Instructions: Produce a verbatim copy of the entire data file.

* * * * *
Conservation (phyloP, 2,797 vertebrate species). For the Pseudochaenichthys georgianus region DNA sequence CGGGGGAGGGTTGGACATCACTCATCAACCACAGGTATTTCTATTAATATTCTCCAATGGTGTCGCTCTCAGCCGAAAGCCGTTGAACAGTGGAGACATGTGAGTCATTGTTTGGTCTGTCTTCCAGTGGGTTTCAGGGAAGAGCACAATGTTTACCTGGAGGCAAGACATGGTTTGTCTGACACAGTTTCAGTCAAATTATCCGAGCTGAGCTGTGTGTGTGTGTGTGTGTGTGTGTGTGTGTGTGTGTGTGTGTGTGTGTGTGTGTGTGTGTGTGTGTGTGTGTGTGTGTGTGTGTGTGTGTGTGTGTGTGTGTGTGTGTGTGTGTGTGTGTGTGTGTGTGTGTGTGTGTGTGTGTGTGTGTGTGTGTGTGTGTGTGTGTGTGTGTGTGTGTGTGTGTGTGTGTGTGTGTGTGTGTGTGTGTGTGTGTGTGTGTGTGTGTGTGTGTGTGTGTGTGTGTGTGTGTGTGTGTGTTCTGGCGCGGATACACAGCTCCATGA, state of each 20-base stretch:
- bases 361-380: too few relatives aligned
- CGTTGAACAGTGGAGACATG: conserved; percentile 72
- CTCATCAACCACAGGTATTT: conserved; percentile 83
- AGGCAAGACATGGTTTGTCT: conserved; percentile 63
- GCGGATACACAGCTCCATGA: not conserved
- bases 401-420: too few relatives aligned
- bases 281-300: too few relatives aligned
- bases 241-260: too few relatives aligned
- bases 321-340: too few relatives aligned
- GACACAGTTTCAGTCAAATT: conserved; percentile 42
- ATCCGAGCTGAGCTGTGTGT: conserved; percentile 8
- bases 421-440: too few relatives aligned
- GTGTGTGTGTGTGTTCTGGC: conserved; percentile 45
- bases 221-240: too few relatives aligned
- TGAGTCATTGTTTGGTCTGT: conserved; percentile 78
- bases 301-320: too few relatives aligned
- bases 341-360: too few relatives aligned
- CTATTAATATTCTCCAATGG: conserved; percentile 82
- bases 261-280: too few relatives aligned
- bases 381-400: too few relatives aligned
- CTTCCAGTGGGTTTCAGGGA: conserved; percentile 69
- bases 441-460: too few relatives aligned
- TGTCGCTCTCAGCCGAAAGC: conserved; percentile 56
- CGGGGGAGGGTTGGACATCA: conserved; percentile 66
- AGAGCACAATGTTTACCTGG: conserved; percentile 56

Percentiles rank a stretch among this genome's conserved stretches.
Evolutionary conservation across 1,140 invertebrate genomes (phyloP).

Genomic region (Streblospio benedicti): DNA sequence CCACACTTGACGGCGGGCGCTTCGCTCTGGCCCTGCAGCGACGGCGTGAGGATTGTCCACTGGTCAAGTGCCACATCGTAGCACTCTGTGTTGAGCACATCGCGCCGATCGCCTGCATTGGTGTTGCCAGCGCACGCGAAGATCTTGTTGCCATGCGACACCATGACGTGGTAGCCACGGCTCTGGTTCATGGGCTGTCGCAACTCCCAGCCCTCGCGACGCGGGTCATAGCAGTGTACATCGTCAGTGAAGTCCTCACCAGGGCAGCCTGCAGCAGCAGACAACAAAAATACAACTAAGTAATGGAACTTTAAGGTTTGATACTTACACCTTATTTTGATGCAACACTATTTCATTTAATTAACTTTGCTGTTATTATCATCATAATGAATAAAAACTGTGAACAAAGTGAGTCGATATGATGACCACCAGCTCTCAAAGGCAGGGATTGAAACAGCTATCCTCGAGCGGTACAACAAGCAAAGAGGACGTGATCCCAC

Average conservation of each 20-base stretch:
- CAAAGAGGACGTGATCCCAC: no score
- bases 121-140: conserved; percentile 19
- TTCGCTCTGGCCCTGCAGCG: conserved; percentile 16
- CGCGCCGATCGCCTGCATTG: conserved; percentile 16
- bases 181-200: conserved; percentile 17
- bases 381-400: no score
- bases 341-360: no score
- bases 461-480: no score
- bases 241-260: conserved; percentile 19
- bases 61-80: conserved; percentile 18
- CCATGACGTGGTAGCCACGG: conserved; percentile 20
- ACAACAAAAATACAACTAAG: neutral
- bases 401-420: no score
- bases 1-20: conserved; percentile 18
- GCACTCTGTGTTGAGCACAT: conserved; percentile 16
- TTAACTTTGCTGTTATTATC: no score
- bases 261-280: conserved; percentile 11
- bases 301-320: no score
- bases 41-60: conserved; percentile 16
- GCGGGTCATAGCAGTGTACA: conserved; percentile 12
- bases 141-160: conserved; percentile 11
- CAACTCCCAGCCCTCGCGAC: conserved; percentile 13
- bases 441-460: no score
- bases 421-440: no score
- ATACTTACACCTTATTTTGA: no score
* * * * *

Conservation (phyloP, 2,797 vertebrate species). For the Pseudochaenichthys georgianus region DNA sequence CGGGGGAGGGTTGGACATCACTCATCAACCACAGGTATTTCTATTAATATTCTCCAATGGTGTCGCTCTCAGCCGAAAGCCGTTGAACAGTGGAGACATGTGAGTCATTGTTTGGTCTGTCTTCCAGTGGGTTTCAGGGAAGAGCACAATGTTTACCTGGAGGCAAGACATGGTTTGTCTGACACAGTTTCAGTCAAATTATCCGAGCTGAGCTGTGTGTGTGTGTGTGTGTGTGTGTGTGTGTGTGTGTGTGTGTGTGTGTGTGTGTGTGTGTGTGTGTGTGTGTGTGTGTGTGTGTGTGTGTGTGTGTGTGTGTGTGTGTGTGTGTGTGTGTGTGTGTGTGTGTGTGTGTGTGTGTGTGTGTGTGTGTGTGTGTGTGTGTGTGTGTGTGTGTGTGTGTGTGTGTGTGTGTGTGTGTGTGTGTGTGTGTGTGTGTGTGTGTGTGTGTGTGTGTGTGTGTGTGTGTGTGTGTGTTCTGGCGCGGATACACAGCTCCATGA, state of each 20-base stretch:
- bases 361-380: too few relatives aligned
- CGTTGAACAGTGGAGACATG: conserved; percentile 72
- CTCATCAACCACAGGTATTT: conserved; percentile 83
- AGGCAAGACATGGTTTGTCT: conserved; percentile 63
- GCGGATACACAGCTCCATGA: not conserved
- bases 401-420: too few relatives aligned
- bases 281-300: too few relatives aligned
- bases 241-260: too few relatives aligned
- bases 321-340: too few relatives aligned
- GACACAGTTTCAGTCAAATT: conserved; percentile 42
- ATCCGAGCTGAGCTGTGTGT: conserved; percentile 8
- bases 421-440: too few relatives aligned
- GTGTGTGTGTGTGTTCTGGC: conserved; percentile 45
- bases 221-240: too few relatives aligned
- TGAGTCATTGTTTGGTCTGT: conserved; percentile 78
- bases 301-320: too few relatives aligned
- bases 341-360: too few relatives aligned
- CTATTAATATTCTCCAATGG: conserved; percentile 82
- bases 261-280: too few relatives aligned
- bases 381-400: too few relatives aligned
- CTTCCAGTGGGTTTCAGGGA: conserved; percentile 69
- bases 441-460: too few relatives aligned
- TGTCGCTCTCAGCCGAAAGC: conserved; percentile 56
- CGGGGGAGGGTTGGACATCA: conserved; percentile 66
- AGAGCACAATGTTTACCTGG: conserved; percentile 56

Percentiles rank a stretch among this genome's conserved stretches.
Evolutionary conservation across 1,140 invertebrate genomes (phyloP).

Genomic region (Streblospio benedicti): DNA sequence CCACACTTGACGGCGGGCGCTTCGCTCTGGCCCTGCAGCGACGGCGTGAGGATTGTCCACTGGTCAAGTGCCACATCGTAGCACTCTGTGTTGAGCACATCGCGCCGATCGCCTGCATTGGTGTTGCCAGCGCACGCGAAGATCTTGTTGCCATGCGACACCATGACGTGGTAGCCACGGCTCTGGTTCATGGGCTGTCGCAACTCCCAGCCCTCGCGACGCGGGTCATAGCAGTGTACATCGTCAGTGAAGTCCTCACCAGGGCAGCCTGCAGCAGCAGACAACAAAAATACAACTAAGTAATGGAACTTTAAGGTTTGATACTTACACCTTATTTTGATGCAACACTATTTCATTTAATTAACTTTGCTGTTATTATCATCATAATGAATAAAAACTGTGAACAAAGTGAGTCGATATGATGACCACCAGCTCTCAAAGGCAGGGATTGAAACAGCTATCCTCGAGCGGTACAACAAGCAAAGAGGACGTGATCCCAC

Average conservation of each 20-base stretch:
- CAAAGAGGACGTGATCCCAC: no score
- bases 121-140: conserved; percentile 19
- TTCGCTCTGGCCCTGCAGCG: conserved; percentile 16
- CGCGCCGATCGCCTGCATTG: conserved; percentile 16
- bases 181-200: conserved; percentile 17
- bases 381-400: no score
- bases 341-360: no score
- bases 461-480: no score
- bases 241-260: conserved; percentile 19
- bases 61-80: conserved; percentile 18
- CCATGACGTGGTAGCCACGG: conserved; percentile 20
- ACAACAAAAATACAACTAAG: neutral
- bases 401-420: no score
- bases 1-20: conserved; percentile 18
- GCACTCTGTGTTGAGCACAT: conserved; percentile 16
- TTAACTTTGCTGTTATTATC: no score
- bases 261-280: conserved; percentile 11
- bases 301-320: no score
- bases 41-60: conserved; percentile 16
- GCGGGTCATAGCAGTGTACA: conserved; percentile 12
- bases 141-160: conserved; percentile 11
- CAACTCCCAGCCCTCGCGAC: conserved; percentile 13
- bases 441-460: no score
- bases 421-440: no score
- ATACTTACACCTTATTTTGA: no score